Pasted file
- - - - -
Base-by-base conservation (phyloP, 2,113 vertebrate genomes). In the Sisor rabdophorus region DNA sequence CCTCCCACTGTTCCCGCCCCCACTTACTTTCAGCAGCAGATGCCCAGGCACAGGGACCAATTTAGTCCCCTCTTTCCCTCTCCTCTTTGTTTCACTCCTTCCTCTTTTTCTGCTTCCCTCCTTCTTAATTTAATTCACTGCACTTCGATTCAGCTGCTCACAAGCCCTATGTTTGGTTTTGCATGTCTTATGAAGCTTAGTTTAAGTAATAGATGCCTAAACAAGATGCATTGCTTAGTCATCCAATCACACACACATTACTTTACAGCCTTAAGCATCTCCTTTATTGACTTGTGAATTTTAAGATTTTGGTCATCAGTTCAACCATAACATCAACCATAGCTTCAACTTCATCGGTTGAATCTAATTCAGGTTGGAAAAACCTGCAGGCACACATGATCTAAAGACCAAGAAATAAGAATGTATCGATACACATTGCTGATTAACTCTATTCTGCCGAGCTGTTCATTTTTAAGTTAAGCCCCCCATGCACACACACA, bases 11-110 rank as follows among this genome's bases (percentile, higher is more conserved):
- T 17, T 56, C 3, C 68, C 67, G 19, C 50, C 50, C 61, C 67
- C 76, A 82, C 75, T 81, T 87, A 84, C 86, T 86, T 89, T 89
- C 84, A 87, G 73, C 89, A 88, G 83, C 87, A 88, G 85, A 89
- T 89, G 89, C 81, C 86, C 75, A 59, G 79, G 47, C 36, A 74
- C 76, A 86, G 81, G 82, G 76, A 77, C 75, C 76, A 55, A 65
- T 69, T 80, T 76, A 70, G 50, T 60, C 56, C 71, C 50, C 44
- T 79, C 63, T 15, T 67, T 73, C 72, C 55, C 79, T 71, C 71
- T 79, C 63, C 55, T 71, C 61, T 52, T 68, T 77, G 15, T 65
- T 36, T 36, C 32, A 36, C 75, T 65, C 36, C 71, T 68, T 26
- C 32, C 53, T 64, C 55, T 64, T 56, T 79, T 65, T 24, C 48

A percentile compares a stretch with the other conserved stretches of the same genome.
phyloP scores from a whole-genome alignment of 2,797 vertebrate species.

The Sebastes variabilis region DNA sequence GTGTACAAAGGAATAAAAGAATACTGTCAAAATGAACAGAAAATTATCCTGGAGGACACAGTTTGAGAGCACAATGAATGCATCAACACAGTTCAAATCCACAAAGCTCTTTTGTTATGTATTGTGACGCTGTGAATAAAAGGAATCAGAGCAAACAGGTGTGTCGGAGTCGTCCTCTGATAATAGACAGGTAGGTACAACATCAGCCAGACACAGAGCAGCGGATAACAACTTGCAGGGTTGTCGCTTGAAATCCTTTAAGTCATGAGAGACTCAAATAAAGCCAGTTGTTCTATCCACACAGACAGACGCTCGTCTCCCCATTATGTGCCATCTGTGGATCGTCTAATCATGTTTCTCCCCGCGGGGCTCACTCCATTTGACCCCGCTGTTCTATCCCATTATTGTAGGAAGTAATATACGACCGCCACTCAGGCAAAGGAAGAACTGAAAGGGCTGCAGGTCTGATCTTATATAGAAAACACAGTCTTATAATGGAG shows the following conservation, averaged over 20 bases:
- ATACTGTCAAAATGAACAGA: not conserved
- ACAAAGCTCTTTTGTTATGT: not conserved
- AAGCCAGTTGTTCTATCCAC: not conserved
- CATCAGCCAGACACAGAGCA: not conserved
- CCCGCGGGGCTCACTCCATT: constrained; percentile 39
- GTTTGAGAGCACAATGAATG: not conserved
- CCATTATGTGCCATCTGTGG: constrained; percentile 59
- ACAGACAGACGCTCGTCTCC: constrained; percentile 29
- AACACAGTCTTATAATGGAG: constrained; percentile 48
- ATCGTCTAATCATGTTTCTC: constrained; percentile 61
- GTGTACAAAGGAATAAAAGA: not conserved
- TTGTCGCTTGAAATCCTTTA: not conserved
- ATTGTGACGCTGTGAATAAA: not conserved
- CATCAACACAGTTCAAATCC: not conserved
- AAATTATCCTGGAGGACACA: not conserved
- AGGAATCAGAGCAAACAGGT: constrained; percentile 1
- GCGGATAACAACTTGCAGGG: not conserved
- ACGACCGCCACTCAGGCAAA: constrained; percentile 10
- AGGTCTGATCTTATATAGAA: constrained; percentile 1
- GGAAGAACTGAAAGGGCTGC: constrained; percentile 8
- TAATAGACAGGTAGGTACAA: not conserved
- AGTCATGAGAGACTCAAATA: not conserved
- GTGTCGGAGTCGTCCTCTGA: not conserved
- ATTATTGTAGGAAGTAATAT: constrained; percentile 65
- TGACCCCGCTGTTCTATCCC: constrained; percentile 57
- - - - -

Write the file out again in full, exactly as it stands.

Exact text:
Base-by-base conservation (phyloP, 2,113 vertebrate genomes). In the Sisor rabdophorus region DNA sequence CCTCCCACTGTTCCCGCCCCCACTTACTTTCAGCAGCAGATGCCCAGGCACAGGGACCAATTTAGTCCCCTCTTTCCCTCTCCTCTTTGTTTCACTCCTTCCTCTTTTTCTGCTTCCCTCCTTCTTAATTTAATTCACTGCACTTCGATTCAGCTGCTCACAAGCCCTATGTTTGGTTTTGCATGTCTTATGAAGCTTAGTTTAAGTAATAGATGCCTAAACAAGATGCATTGCTTAGTCATCCAATCACACACACATTACTTTACAGCCTTAAGCATCTCCTTTATTGACTTGTGAATTTTAAGATTTTGGTCATCAGTTCAACCATAACATCAACCATAGCTTCAACTTCATCGGTTGAATCTAATTCAGGTTGGAAAAACCTGCAGGCACACATGATCTAAAGACCAAGAAATAAGAATGTATCGATACACATTGCTGATTAACTCTATTCTGCCGAGCTGTTCATTTTTAAGTTAAGCCCCCCATGCACACACACA, bases 11-110 rank as follows among this genome's bases (percentile, higher is more conserved):
- T 17, T 56, C 3, C 68, C 67, G 19, C 50, C 50, C 61, C 67
- C 76, A 82, C 75, T 81, T 87, A 84, C 86, T 86, T 89, T 89
- C 84, A 87, G 73, C 89, A 88, G 83, C 87, A 88, G 85, A 89
- T 89, G 89, C 81, C 86, C 75, A 59, G 79, G 47, C 36, A 74
- C 76, A 86, G 81, G 82, G 76, A 77, C 75, C 76, A 55, A 65
- T 69, T 80, T 76, A 70, G 50, T 60, C 56, C 71, C 50, C 44
- T 79, C 63, T 15, T 67, T 73, C 72, C 55, C 79, T 71, C 71
- T 79, C 63, C 55, T 71, C 61, T 52, T 68, T 77, G 15, T 65
- T 36, T 36, C 32, A 36, C 75, T 65, C 36, C 71, T 68, T 26
- C 32, C 53, T 64, C 55, T 64, T 56, T 79, T 65, T 24, C 48

A percentile compares a stretch with the other conserved stretches of the same genome.
phyloP scores from a whole-genome alignment of 2,797 vertebrate species.

The Sebastes variabilis region DNA sequence GTGTACAAAGGAATAAAAGAATACTGTCAAAATGAACAGAAAATTATCCTGGAGGACACAGTTTGAGAGCACAATGAATGCATCAACACAGTTCAAATCCACAAAGCTCTTTTGTTATGTATTGTGACGCTGTGAATAAAAGGAATCAGAGCAAACAGGTGTGTCGGAGTCGTCCTCTGATAATAGACAGGTAGGTACAACATCAGCCAGACACAGAGCAGCGGATAACAACTTGCAGGGTTGTCGCTTGAAATCCTTTAAGTCATGAGAGACTCAAATAAAGCCAGTTGTTCTATCCACACAGACAGACGCTCGTCTCCCCATTATGTGCCATCTGTGGATCGTCTAATCATGTTTCTCCCCGCGGGGCTCACTCCATTTGACCCCGCTGTTCTATCCCATTATTGTAGGAAGTAATATACGACCGCCACTCAGGCAAAGGAAGAACTGAAAGGGCTGCAGGTCTGATCTTATATAGAAAACACAGTCTTATAATGGAG shows the following conservation, averaged over 20 bases:
- ATACTGTCAAAATGAACAGA: not conserved
- ACAAAGCTCTTTTGTTATGT: not conserved
- AAGCCAGTTGTTCTATCCAC: not conserved
- CATCAGCCAGACACAGAGCA: not conserved
- CCCGCGGGGCTCACTCCATT: constrained; percentile 39
- GTTTGAGAGCACAATGAATG: not conserved
- CCATTATGTGCCATCTGTGG: constrained; percentile 59
- ACAGACAGACGCTCGTCTCC: constrained; percentile 29
- AACACAGTCTTATAATGGAG: constrained; percentile 48
- ATCGTCTAATCATGTTTCTC: constrained; percentile 61
- GTGTACAAAGGAATAAAAGA: not conserved
- TTGTCGCTTGAAATCCTTTA: not conserved
- ATTGTGACGCTGTGAATAAA: not conserved
- CATCAACACAGTTCAAATCC: not conserved
- AAATTATCCTGGAGGACACA: not conserved
- AGGAATCAGAGCAAACAGGT: constrained; percentile 1
- GCGGATAACAACTTGCAGGG: not conserved
- ACGACCGCCACTCAGGCAAA: constrained; percentile 10
- AGGTCTGATCTTATATAGAA: constrained; percentile 1
- GGAAGAACTGAAAGGGCTGC: constrained; percentile 8
- TAATAGACAGGTAGGTACAA: not conserved
- AGTCATGAGAGACTCAAATA: not conserved
- GTGTCGGAGTCGTCCTCTGA: not conserved
- ATTATTGTAGGAAGTAATAT: constrained; percentile 65
- TGACCCCGCTGTTCTATCCC: constrained; percentile 57